“So long as men can breathe, or eyes can see,
So long lives this, and this gives life to thee.”
(Sonnet XVIII by William Shakespeare, b. Apr. 23, 1564, d. Apr. 23, 1616)
People do some strange things with their last wills and testaments, and Shakespeare was no exception. One item in William Shakespeare’s will, for example, is often cited as being a curious one; “I give unto my wife my second best bed with the furniture.” Why the second best bed? One might wonder if Shakespeare was having some fun at his wife’s expense. Perhaps the author of such comedies as The Taming of the Shrew and Much Ado About Nothing was eccentrically trying to interject some comedy into the last document he ever wrote?
With a little research we discover that giving the “second best bed” to his wife was actually a perfectly natural bequest for 1616, and even more interestingly, Shakespeare did not, in fact, write his own will. This is not to imply that the will is not authentic, but research suggests that even Shakespeare, arguably the most brilliant writer of all time—not to mention he of the quote, “first thing we do, let’s kill all the lawyers”—hired a lawyer to help him write his will and dispose of his property.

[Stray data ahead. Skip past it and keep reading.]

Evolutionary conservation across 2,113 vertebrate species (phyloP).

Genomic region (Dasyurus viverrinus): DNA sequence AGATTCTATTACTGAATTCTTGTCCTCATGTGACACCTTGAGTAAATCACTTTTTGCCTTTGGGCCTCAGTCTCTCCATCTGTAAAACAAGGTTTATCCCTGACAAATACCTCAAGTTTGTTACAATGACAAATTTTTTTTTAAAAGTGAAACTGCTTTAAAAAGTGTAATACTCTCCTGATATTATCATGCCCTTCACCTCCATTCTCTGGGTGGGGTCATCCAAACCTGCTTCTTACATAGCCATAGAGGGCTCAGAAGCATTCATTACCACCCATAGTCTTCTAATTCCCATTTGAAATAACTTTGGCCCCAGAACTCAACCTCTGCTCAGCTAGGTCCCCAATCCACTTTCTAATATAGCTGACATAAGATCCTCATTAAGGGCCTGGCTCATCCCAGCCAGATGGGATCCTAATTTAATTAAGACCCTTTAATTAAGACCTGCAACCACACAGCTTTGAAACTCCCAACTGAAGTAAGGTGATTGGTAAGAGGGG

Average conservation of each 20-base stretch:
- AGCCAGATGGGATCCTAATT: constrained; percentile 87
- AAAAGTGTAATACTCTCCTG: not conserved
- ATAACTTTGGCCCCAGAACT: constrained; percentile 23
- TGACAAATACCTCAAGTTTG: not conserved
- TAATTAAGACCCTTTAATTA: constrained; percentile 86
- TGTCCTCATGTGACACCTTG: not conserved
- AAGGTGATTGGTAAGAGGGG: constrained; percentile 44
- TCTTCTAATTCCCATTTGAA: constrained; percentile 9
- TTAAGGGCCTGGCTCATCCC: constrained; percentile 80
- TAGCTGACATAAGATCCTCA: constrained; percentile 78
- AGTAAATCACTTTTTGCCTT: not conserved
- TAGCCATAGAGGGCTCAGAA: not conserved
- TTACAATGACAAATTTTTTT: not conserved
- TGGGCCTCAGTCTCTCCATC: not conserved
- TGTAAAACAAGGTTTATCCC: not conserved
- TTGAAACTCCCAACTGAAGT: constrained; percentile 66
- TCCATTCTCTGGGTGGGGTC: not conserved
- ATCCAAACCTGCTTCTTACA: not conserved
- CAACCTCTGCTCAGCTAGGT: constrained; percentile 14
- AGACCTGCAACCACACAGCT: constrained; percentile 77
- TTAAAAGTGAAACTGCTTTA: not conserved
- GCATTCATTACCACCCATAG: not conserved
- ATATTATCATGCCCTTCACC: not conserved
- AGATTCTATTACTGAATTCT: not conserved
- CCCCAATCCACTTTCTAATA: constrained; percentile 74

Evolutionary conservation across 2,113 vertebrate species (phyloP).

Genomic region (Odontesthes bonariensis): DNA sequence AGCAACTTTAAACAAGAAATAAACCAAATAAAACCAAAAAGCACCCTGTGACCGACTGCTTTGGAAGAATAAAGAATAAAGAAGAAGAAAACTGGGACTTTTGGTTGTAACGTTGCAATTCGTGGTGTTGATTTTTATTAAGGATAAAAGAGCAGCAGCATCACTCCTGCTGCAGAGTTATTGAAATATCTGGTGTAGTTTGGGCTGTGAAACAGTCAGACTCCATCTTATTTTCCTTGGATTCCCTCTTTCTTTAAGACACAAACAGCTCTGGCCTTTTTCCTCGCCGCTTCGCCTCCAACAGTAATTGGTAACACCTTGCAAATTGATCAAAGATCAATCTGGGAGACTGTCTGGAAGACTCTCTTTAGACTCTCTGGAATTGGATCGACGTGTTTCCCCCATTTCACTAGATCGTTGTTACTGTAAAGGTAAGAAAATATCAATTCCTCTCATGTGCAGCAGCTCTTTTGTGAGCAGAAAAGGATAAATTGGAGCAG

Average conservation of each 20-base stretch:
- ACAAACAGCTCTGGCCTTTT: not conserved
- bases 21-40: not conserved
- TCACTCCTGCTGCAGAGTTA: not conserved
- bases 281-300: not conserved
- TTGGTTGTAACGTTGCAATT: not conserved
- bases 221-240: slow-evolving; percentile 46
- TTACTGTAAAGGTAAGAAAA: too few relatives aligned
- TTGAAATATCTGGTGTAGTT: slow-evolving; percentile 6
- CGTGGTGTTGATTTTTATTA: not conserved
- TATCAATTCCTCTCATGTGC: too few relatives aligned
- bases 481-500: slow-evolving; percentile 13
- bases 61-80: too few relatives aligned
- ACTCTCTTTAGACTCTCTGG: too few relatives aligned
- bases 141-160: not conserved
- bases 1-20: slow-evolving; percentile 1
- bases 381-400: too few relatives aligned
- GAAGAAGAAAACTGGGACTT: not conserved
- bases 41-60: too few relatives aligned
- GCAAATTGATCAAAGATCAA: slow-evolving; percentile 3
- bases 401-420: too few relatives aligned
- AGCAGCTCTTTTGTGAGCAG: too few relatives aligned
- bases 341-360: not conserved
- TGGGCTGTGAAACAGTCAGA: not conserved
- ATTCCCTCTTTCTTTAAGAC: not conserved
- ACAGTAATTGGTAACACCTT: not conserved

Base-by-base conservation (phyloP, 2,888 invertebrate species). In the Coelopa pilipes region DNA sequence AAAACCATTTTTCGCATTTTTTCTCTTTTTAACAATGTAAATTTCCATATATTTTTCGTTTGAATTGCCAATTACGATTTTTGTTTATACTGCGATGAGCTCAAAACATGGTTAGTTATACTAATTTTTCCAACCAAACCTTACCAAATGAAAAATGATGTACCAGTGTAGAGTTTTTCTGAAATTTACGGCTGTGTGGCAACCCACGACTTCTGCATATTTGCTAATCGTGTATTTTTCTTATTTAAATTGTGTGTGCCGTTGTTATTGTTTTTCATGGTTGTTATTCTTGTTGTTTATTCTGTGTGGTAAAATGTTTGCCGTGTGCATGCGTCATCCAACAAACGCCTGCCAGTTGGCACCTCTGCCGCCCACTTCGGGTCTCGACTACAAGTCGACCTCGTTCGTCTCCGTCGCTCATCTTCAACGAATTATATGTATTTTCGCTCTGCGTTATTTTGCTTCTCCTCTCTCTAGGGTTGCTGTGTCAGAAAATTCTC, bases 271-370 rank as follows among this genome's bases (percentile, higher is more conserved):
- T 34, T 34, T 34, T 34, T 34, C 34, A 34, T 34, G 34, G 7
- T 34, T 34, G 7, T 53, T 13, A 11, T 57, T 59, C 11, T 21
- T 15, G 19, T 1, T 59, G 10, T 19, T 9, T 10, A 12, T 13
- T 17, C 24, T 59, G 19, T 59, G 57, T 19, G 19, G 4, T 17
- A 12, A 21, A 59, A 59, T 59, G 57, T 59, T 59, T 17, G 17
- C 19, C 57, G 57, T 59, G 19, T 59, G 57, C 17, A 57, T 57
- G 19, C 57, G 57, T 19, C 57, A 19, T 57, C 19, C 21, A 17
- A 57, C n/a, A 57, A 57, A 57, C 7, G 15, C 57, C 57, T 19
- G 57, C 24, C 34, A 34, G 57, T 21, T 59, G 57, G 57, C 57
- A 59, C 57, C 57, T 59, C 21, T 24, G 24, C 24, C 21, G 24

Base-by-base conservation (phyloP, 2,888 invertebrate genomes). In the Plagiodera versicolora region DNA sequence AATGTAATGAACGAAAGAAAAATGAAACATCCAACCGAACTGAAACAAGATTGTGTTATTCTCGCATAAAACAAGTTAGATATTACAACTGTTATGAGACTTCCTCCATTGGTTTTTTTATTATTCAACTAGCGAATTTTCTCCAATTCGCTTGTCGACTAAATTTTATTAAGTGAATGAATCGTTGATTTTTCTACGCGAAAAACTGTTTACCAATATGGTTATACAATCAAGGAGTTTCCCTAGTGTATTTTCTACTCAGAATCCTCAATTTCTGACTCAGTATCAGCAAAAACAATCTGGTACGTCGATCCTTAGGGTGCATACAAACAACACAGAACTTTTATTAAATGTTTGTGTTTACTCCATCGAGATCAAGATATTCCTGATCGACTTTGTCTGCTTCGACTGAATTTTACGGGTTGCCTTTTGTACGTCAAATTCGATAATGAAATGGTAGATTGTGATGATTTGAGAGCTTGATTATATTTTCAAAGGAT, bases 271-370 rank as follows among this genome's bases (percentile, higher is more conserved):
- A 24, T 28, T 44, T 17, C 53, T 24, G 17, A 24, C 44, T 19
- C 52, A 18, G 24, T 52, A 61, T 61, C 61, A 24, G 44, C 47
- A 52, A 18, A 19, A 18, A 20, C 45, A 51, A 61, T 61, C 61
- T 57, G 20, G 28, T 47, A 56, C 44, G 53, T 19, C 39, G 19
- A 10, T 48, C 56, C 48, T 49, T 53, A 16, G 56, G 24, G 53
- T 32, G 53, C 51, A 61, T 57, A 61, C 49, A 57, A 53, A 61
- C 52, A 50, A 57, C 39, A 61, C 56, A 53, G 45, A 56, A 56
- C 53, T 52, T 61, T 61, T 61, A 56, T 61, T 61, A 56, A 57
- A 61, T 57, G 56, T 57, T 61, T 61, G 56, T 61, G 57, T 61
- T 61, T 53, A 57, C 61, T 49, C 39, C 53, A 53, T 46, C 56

Creating a valid will is even more complicated now than it was in the 1600s, and getting the advice of a legal professional even more essential. If your estate planning documents are incomplete or unclear it can result in costly court delays and legal fees, not to mention heated fights between family members that can leave lasting scars.
Even Shakespeare wasn’t afraid to ask his lawyer for help. When the time comes to write your will, follow Shakespeare’s example and let your attorney worry about the legal details, leaving you free to consider the more important questions such as. . . To whom will you give your second best bed?